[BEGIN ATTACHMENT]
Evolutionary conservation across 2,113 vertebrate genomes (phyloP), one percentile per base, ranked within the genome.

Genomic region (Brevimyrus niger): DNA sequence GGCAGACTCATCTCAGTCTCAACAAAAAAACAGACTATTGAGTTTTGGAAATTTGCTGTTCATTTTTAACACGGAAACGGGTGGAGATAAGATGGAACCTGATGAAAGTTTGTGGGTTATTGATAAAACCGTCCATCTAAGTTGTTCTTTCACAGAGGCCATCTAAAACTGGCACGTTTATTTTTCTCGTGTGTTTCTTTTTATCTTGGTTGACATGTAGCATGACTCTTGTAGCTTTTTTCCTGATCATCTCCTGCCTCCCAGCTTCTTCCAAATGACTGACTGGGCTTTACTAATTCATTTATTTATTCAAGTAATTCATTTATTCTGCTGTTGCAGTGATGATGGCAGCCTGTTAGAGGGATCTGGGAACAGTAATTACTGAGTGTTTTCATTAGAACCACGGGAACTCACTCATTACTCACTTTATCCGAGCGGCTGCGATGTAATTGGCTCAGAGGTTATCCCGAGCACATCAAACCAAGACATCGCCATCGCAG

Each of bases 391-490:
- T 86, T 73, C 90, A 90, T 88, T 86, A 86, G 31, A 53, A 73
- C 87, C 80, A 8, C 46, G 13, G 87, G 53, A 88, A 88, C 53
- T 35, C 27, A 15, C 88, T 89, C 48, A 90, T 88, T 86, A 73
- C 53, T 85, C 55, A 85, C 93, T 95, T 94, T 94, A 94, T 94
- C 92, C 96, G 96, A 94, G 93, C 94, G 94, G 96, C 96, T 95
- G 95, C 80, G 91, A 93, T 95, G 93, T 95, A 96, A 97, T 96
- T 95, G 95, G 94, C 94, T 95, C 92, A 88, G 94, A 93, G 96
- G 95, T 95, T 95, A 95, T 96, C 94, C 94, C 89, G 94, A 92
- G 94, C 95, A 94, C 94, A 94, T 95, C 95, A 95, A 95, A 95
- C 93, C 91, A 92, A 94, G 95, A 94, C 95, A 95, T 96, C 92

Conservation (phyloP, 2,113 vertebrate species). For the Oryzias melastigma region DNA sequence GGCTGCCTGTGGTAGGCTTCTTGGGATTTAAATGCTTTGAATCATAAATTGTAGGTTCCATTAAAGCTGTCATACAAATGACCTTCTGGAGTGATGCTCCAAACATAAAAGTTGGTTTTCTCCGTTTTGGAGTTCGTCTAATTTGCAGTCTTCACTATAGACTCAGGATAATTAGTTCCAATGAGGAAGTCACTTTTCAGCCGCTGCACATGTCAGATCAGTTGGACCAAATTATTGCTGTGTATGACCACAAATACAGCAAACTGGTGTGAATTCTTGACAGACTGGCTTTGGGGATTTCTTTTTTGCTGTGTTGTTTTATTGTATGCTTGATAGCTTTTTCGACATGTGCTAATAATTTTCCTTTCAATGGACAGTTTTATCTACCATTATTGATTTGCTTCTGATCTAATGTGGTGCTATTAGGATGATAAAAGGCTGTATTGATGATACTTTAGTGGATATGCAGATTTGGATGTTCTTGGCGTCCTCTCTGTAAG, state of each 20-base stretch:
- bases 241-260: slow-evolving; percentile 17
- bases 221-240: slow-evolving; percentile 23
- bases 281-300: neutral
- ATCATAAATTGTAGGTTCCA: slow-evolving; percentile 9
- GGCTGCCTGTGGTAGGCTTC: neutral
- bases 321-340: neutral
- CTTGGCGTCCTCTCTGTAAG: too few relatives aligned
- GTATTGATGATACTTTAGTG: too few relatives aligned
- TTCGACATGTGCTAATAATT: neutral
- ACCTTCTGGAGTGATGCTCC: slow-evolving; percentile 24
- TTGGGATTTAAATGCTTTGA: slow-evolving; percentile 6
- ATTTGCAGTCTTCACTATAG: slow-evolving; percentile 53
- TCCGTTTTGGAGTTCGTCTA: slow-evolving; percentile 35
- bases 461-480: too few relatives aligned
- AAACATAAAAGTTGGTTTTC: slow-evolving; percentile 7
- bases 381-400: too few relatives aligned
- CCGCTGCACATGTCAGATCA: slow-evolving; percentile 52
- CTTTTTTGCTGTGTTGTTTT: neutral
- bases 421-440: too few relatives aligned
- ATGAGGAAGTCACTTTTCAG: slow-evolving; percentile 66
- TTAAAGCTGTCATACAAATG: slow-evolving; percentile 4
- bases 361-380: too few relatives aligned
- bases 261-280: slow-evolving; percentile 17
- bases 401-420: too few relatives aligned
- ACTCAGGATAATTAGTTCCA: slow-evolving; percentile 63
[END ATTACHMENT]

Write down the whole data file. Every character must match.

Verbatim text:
Evolutionary conservation across 2,113 vertebrate genomes (phyloP), one percentile per base, ranked within the genome.

Genomic region (Brevimyrus niger): DNA sequence GGCAGACTCATCTCAGTCTCAACAAAAAAACAGACTATTGAGTTTTGGAAATTTGCTGTTCATTTTTAACACGGAAACGGGTGGAGATAAGATGGAACCTGATGAAAGTTTGTGGGTTATTGATAAAACCGTCCATCTAAGTTGTTCTTTCACAGAGGCCATCTAAAACTGGCACGTTTATTTTTCTCGTGTGTTTCTTTTTATCTTGGTTGACATGTAGCATGACTCTTGTAGCTTTTTTCCTGATCATCTCCTGCCTCCCAGCTTCTTCCAAATGACTGACTGGGCTTTACTAATTCATTTATTTATTCAAGTAATTCATTTATTCTGCTGTTGCAGTGATGATGGCAGCCTGTTAGAGGGATCTGGGAACAGTAATTACTGAGTGTTTTCATTAGAACCACGGGAACTCACTCATTACTCACTTTATCCGAGCGGCTGCGATGTAATTGGCTCAGAGGTTATCCCGAGCACATCAAACCAAGACATCGCCATCGCAG

Each of bases 391-490:
- T 86, T 73, C 90, A 90, T 88, T 86, A 86, G 31, A 53, A 73
- C 87, C 80, A 8, C 46, G 13, G 87, G 53, A 88, A 88, C 53
- T 35, C 27, A 15, C 88, T 89, C 48, A 90, T 88, T 86, A 73
- C 53, T 85, C 55, A 85, C 93, T 95, T 94, T 94, A 94, T 94
- C 92, C 96, G 96, A 94, G 93, C 94, G 94, G 96, C 96, T 95
- G 95, C 80, G 91, A 93, T 95, G 93, T 95, A 96, A 97, T 96
- T 95, G 95, G 94, C 94, T 95, C 92, A 88, G 94, A 93, G 96
- G 95, T 95, T 95, A 95, T 96, C 94, C 94, C 89, G 94, A 92
- G 94, C 95, A 94, C 94, A 94, T 95, C 95, A 95, A 95, A 95
- C 93, C 91, A 92, A 94, G 95, A 94, C 95, A 95, T 96, C 92

Conservation (phyloP, 2,113 vertebrate species). For the Oryzias melastigma region DNA sequence GGCTGCCTGTGGTAGGCTTCTTGGGATTTAAATGCTTTGAATCATAAATTGTAGGTTCCATTAAAGCTGTCATACAAATGACCTTCTGGAGTGATGCTCCAAACATAAAAGTTGGTTTTCTCCGTTTTGGAGTTCGTCTAATTTGCAGTCTTCACTATAGACTCAGGATAATTAGTTCCAATGAGGAAGTCACTTTTCAGCCGCTGCACATGTCAGATCAGTTGGACCAAATTATTGCTGTGTATGACCACAAATACAGCAAACTGGTGTGAATTCTTGACAGACTGGCTTTGGGGATTTCTTTTTTGCTGTGTTGTTTTATTGTATGCTTGATAGCTTTTTCGACATGTGCTAATAATTTTCCTTTCAATGGACAGTTTTATCTACCATTATTGATTTGCTTCTGATCTAATGTGGTGCTATTAGGATGATAAAAGGCTGTATTGATGATACTTTAGTGGATATGCAGATTTGGATGTTCTTGGCGTCCTCTCTGTAAG, state of each 20-base stretch:
- bases 241-260: slow-evolving; percentile 17
- bases 221-240: slow-evolving; percentile 23
- bases 281-300: neutral
- ATCATAAATTGTAGGTTCCA: slow-evolving; percentile 9
- GGCTGCCTGTGGTAGGCTTC: neutral
- bases 321-340: neutral
- CTTGGCGTCCTCTCTGTAAG: too few relatives aligned
- GTATTGATGATACTTTAGTG: too few relatives aligned
- TTCGACATGTGCTAATAATT: neutral
- ACCTTCTGGAGTGATGCTCC: slow-evolving; percentile 24
- TTGGGATTTAAATGCTTTGA: slow-evolving; percentile 6
- ATTTGCAGTCTTCACTATAG: slow-evolving; percentile 53
- TCCGTTTTGGAGTTCGTCTA: slow-evolving; percentile 35
- bases 461-480: too few relatives aligned
- AAACATAAAAGTTGGTTTTC: slow-evolving; percentile 7
- bases 381-400: too few relatives aligned
- CCGCTGCACATGTCAGATCA: slow-evolving; percentile 52
- CTTTTTTGCTGTGTTGTTTT: neutral
- bases 421-440: too few relatives aligned
- ATGAGGAAGTCACTTTTCAG: slow-evolving; percentile 66
- TTAAAGCTGTCATACAAATG: slow-evolving; percentile 4
- bases 361-380: too few relatives aligned
- bases 261-280: slow-evolving; percentile 17
- bases 401-420: too few relatives aligned
- ACTCAGGATAATTAGTTCCA: slow-evolving; percentile 63